In November, India formally intervened on the side of the Bangladeshis. On December 16, 1971, Pakistani forces surrendered, and the new nation of Bangladesh was born. The U.S. extended diplomatic recognition on April 4, 1972, and the People’s Republic of Bangladesh became a member of the UN in September 1974.

The People’s Republic of Bangladesh is governed by a written Constitution. As amended, the Constitution provided for a strong executive Prime Minister, an independent judiciary, and a unicameral legislature based on a modified Westminster model. The Constitution adopted as state policy the Awami League's four basic principles of nationalism, secularism, socialism, and democracy.

There are 30 to 40 active political parties in Bangladesh. Only four parties have more than 10 members elected to the current parliament.

Arts, Science, and Education Last Updated: 11/25/2003 10:11 AM

Bangladeshis take great pride in their rich language, Bangla, and its long tradition of literature, poetry, and music. Assertion of Bengali national identity and language was critical during Bangladesh’s struggle for independence from West Pakistan and remains a strong theme in many sectors of life and culture.

Music and song are greatly appreciated in Bangladesh in both folk and classical forms. The songs of the “bauls,” the traditional wandering folk minstrels, are especially popular. Equally popular are songs of revered Bengali poets. Mogul traditional court music forms the basis for modern classical counterparts, using instruments such as the sitar, a stringed instrument, with percussion accompaniment of the “tabla.” Classical dance is similar to the stylized forms of northern India. Bangladeshi pop music consists of songs from Bangla and Hindi films and is ubiquitous throughout Bangladesh.

Traditionally, Bangladeshi folk art was expressed in weaving, pottery, and terra-cotta sculpture. Today, Bangladeshi artistic expression is best expressed in poetry, folk theater, and handicrafts such as inlaid woodwork, brass, rickshaw art, and pottery. Bangladeshi folk embroidery, “nakshi kantha,” depicts realistic and stylized scenes or designs and may be found intricately stitched and greatly detailed or in rustic and simple form. Representational art shows a distinct traditional Mogul influence. Modern paintings may also be found in abundance.

The educational system in Bangladesh includes 5 years of primary education, 5 years of secondary education, and 2 years of college (U.S. senior high equivalent), which results in an intermediate arts degree. The final 2 years of higher education for a Bachelor of Arts or science degree are equivalent to a U.S. associate of arts degree. Formal education in Bangladesh ends at this level, although some students may pursue a graduate level master’s degree (equivalent to a U.S. bachelor’s degree). The quality of public education is low due to lack of facilities and supplies, poorly trained educators, dismal salaries, and a lack of professional motivation.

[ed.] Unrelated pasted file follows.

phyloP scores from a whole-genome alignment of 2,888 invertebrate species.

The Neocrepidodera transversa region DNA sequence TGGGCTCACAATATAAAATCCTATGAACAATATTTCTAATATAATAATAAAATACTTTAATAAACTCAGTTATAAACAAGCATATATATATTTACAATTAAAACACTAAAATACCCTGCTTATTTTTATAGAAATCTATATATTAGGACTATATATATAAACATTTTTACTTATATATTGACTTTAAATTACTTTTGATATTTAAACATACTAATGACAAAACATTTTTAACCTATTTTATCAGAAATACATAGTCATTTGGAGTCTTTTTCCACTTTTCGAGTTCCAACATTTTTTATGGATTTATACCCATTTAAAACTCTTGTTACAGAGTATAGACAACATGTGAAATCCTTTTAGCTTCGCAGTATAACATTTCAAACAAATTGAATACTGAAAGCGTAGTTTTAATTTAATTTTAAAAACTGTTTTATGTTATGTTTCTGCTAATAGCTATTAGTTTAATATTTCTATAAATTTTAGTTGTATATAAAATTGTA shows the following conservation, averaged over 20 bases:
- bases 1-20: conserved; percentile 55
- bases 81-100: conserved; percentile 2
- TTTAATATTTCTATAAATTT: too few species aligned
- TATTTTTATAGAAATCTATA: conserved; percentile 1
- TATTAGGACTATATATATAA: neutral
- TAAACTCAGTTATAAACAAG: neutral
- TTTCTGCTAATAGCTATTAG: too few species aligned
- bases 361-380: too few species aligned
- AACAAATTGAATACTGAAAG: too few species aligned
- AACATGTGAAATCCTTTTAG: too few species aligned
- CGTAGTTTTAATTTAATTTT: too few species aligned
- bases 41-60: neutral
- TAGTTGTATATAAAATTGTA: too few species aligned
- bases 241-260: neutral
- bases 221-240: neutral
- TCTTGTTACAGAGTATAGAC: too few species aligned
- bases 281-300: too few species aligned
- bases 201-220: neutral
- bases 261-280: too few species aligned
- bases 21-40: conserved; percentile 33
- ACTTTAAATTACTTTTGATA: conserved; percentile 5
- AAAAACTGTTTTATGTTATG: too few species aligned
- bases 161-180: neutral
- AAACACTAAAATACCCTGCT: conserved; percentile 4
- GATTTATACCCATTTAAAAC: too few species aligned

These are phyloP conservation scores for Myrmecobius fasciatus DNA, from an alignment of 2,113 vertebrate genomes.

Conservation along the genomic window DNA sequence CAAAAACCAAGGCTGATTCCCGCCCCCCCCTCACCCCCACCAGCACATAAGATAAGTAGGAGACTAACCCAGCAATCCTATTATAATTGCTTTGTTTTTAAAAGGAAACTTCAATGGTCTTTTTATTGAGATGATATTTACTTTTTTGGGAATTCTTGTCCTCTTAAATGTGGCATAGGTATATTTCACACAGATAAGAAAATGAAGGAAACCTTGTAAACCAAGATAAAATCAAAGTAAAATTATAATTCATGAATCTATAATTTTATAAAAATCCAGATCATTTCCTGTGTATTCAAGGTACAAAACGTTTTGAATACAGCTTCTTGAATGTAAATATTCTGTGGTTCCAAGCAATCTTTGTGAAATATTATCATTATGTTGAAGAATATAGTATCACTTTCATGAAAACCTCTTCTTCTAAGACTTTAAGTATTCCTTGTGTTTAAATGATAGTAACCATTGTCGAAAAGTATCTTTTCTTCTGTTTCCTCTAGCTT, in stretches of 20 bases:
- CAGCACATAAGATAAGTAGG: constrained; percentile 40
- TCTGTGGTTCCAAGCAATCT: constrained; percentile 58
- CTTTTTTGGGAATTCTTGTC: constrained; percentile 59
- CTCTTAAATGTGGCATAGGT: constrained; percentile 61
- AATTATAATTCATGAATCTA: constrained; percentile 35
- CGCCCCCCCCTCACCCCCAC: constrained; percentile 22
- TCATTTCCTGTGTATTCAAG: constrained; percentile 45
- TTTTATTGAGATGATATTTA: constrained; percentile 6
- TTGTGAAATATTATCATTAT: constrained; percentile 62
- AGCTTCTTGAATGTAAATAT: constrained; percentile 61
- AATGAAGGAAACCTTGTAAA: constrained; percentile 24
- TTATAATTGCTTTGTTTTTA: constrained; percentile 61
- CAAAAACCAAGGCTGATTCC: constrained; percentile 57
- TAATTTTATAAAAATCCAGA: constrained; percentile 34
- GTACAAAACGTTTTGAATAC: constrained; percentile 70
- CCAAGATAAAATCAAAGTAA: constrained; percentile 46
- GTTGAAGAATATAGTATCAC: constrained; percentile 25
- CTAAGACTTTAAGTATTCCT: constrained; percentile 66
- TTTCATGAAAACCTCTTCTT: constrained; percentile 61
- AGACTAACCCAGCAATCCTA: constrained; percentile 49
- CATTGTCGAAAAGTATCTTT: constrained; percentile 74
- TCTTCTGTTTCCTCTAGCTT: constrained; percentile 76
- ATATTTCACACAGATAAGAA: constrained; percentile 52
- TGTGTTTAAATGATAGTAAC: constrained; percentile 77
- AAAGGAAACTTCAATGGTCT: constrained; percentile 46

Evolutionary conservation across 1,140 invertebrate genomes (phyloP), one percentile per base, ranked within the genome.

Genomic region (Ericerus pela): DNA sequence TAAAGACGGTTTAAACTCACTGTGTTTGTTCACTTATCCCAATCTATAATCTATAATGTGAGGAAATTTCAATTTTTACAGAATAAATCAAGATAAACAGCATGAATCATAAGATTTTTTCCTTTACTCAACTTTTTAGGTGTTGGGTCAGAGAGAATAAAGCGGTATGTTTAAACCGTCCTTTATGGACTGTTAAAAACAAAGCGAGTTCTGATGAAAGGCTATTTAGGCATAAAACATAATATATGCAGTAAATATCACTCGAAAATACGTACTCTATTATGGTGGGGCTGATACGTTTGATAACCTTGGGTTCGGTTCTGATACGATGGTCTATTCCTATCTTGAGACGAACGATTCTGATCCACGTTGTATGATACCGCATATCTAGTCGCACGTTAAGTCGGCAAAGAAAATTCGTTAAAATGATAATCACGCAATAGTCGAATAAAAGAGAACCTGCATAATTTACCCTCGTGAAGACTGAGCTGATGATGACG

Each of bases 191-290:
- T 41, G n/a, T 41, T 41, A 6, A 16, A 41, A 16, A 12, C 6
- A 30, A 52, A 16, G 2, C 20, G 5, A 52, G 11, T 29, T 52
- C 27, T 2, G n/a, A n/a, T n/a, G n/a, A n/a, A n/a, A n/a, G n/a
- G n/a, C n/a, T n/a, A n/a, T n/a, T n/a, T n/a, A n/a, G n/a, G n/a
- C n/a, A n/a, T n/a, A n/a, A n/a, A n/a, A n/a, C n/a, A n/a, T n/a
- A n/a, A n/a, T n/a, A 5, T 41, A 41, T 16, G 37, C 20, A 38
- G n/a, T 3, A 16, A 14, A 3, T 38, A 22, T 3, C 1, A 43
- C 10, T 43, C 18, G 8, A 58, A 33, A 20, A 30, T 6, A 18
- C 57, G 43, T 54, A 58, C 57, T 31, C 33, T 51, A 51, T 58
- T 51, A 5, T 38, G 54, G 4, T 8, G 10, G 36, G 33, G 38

Commerce and Industry Last Updated: 3/26/2004 3:19 AM

As a result of recent productivity advances, Bangladesh now produces over 90% of its domestic food needs. Rice, wheat, corn, legumes, fruits, and vegetables are the principal crops. Domestic poultry and livestock production is expanding to meet market demand. Rice is the staple food grain, and, although domestic production is increasing, Bangladesh still imports food grains to meet the needs of a growing population. Increasing fragmentation of arable land necessitates the use of high-yielding crop varieties and fertilizers to increase productivity. Strikes, floods, cyclones, and droughts are constant challenges to stable food production.

Major industries include a huge garment industry located throughout Bangladesh for assembling garments for export, leather goods and cotton textiles. Others are jute, sugar, iron and steel mills, fertilizer plants, and a small number of food-processing plants. Extensive natural gas deposits are being exploited.

Foreign assistance from the U.S. and other donors is about 60% of the domestic development budget. In addition to the U.S., major donors are the World Bank, International Bank for Reconstruction and Development (IBRD), the Asian Development Bank (ADB), Japan, Canada, Australia, and Western Europe. Most of Bangladesh’s exports—readymade garments, raw jute and jute goods, leather, frozen seafood, and tea—go to the U.S., Italy, the U.K., Germany, and Japan. Bangladesh imports most of its food grains, machinery, petroleum, vegetable oils, and fertilizer from Japan, the U.S., Singapore, Hong Kong, and China. Thousands of nongovernmental voluntary aid agencies (NGOs), in addition to official agencies, operate in Bangladesh.

The United States Agency for International Development (USAID) program in Bangladesh is one of the U.S. Government’s largest. It focuses on improving family health, increasing agricultural and small business productivity, improving food security for the poor, protecting the environment, building democratic institutions, and promoting early childhood learning.


Automobiles Last Updated: 6/14/2004 2:14 AM

A private vehicle for driving to and from work, as well as for personal use around Dhaka is a necessity. The majority of people only drive within a limited radius under extremely congested conditions, which causes dents and scratches even when driving exclusively in the expatriate suburbs. Therefore, bringing a brand new or expensive vehicle is not recommended. Small size or four-wheel-drives (such as a RAV 4) are best suited for the congested road conditions. Many city streets are narrow, rough, and crowded with buses, trucks, rickshaws, pushcarts, animals, and pedestrians. Air-conditioning is strongly recommended.